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Veasna is among a small percentage of the Cambodian population that lives with a disability, this is his story…

Many like Veasna, who suffer from an intellectual disability have found it hard, if not impossible, to gain access to any form of education—until now.
As a result they are often left unemployed because of their disability, and in some cases potential employers will deny them access to work despite their desire and willingness to work in the community, this is his story….

Educating children with disability in Phnom Penh

Et Action, a Cambodian NGO Aide, and the Rabbit School Organization, a school for kids with intellectual disabilities in Phnom Penh, work tirelessly to provide access to a quality education.
Both organizations work with potential employers to help educate those in the workforce about the talent and value people with disabilities can bring in the workplace.
Veasna had the opportunity to find a job at The Mad Monkey—one of the best hostels in Phnom Penh— after having attended vocational training where he worked along side people without a disability.

Work and vocational placements for those with disabilities

Battling Disability and Winning in Cambodia
Veasna now works as one of the managers in the laundry department at The Mad Monkey.
“I am responsible for washing the customers clothes and the bed covers, drying and ironing the sheets and brining them to the clients rooms,” Veasna said. “I like this job very much.”
Veasna has now become a good team member and part of the Mad Monkey family.
“At first I though that working with Veasna was going to be difficult, but later on after I had taught and advised him, he was able to follow me,” said Ms. Kunthea, head of laundry at The Mad Monkey.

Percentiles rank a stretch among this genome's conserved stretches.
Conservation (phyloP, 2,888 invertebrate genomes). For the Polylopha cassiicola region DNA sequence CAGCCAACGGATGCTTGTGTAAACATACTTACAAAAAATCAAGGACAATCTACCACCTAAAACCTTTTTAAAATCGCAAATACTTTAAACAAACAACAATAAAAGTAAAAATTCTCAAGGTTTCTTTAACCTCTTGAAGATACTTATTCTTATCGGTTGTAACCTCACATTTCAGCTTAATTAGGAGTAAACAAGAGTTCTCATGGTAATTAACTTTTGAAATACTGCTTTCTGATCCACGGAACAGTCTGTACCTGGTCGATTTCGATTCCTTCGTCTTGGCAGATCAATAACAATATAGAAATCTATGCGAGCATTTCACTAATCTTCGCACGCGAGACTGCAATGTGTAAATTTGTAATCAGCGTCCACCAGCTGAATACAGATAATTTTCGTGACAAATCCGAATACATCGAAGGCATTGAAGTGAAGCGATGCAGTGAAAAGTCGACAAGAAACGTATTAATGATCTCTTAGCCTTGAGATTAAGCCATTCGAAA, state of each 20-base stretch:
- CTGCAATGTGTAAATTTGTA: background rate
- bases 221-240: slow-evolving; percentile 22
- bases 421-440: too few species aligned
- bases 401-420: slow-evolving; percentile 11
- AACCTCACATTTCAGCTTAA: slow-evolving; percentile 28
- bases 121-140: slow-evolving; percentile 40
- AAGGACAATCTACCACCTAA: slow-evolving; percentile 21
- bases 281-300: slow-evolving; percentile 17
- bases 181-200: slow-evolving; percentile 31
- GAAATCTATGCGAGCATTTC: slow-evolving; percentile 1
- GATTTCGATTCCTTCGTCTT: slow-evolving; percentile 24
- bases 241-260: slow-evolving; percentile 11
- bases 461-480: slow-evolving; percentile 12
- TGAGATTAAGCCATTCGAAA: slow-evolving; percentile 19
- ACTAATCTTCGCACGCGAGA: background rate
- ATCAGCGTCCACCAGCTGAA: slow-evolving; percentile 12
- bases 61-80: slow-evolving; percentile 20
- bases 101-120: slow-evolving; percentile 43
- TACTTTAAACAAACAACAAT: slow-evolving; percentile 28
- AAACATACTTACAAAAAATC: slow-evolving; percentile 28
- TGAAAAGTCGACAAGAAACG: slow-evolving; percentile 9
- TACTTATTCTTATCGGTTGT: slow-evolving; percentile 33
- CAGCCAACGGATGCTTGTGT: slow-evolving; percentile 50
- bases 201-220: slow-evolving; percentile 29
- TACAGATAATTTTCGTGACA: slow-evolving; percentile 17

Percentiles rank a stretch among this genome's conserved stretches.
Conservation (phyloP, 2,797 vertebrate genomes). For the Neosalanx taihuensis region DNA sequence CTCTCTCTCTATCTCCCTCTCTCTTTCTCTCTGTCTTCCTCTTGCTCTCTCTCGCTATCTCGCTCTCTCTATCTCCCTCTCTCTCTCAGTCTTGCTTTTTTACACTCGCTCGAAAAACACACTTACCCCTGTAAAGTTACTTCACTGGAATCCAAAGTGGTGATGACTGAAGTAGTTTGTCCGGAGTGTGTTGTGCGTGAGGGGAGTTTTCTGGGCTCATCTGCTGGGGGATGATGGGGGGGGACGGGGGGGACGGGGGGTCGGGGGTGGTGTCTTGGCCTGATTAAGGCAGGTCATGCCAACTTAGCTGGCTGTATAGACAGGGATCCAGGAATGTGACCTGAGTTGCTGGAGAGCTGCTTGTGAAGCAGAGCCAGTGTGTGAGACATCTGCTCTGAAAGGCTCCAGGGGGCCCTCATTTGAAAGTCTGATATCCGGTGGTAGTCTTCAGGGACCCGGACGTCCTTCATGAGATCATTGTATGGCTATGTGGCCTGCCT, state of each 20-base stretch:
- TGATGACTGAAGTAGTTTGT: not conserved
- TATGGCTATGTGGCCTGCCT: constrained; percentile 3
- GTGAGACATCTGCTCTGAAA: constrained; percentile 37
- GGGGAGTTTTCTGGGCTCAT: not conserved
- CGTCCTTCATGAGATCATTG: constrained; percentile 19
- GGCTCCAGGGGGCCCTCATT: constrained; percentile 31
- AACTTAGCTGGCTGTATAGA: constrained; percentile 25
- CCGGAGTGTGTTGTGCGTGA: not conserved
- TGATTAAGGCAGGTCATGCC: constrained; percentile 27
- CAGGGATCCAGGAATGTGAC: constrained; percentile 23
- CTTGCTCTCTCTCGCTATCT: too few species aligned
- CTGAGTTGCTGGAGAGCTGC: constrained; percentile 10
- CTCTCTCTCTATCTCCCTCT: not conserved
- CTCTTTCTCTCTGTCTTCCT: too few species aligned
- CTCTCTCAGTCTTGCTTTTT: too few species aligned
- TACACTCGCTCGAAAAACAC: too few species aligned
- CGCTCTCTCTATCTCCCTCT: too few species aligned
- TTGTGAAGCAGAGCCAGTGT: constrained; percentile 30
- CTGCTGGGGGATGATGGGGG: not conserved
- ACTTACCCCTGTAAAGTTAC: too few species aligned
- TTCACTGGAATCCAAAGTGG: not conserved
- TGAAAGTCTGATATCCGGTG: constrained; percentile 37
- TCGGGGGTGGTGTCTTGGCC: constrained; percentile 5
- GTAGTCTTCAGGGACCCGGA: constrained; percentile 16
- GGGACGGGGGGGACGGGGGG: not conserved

Employment Developing Self Confidence

Battling Disability and Winning in Cambodia
When Veasna realized that he could do many things independently, he quickly began to gain self-confidence, and said it was important for him to get his first job at The Mad Monkey.
The support and encouragement from the Rabbit School and Veasna’s family has allowed him to develop skills at a faster rate.
Their expectations and trust fostered Veasna’s independence and self-sufficiency. Now he can live his life and be independent just like everyone else.
“We [had a discussion] with Veasna’s parents and explained that he could attend the vocational training program that we have implemented at the Rabbit School,” said Mr. Vuthy, head of The Rabbit School Organization. “We then found him a placement at The Mad Monkey Hostel, and now we can see that Veasna works very well, and has become a permanent and valuable member of the team.”
“We employ people with disabilities because we believe that they have the same rights and ability to work as everyone else,” said Mrs. Raksmey, General Manager at The Mad Monkey.
This is part of The Mad Monkey core values.
While Veasna had some problems when he went to work for the first time, his persistence lead him to try harder, and overtime he better understood his work.
“When he would make a mistake we would explain it to him, and he quickly found his feet and followed our instructions,” Raksmey said. “Now he works smoothly and has become an important member of our team.”

Family impact of disability work placements

Leakena – Veasna’s Sister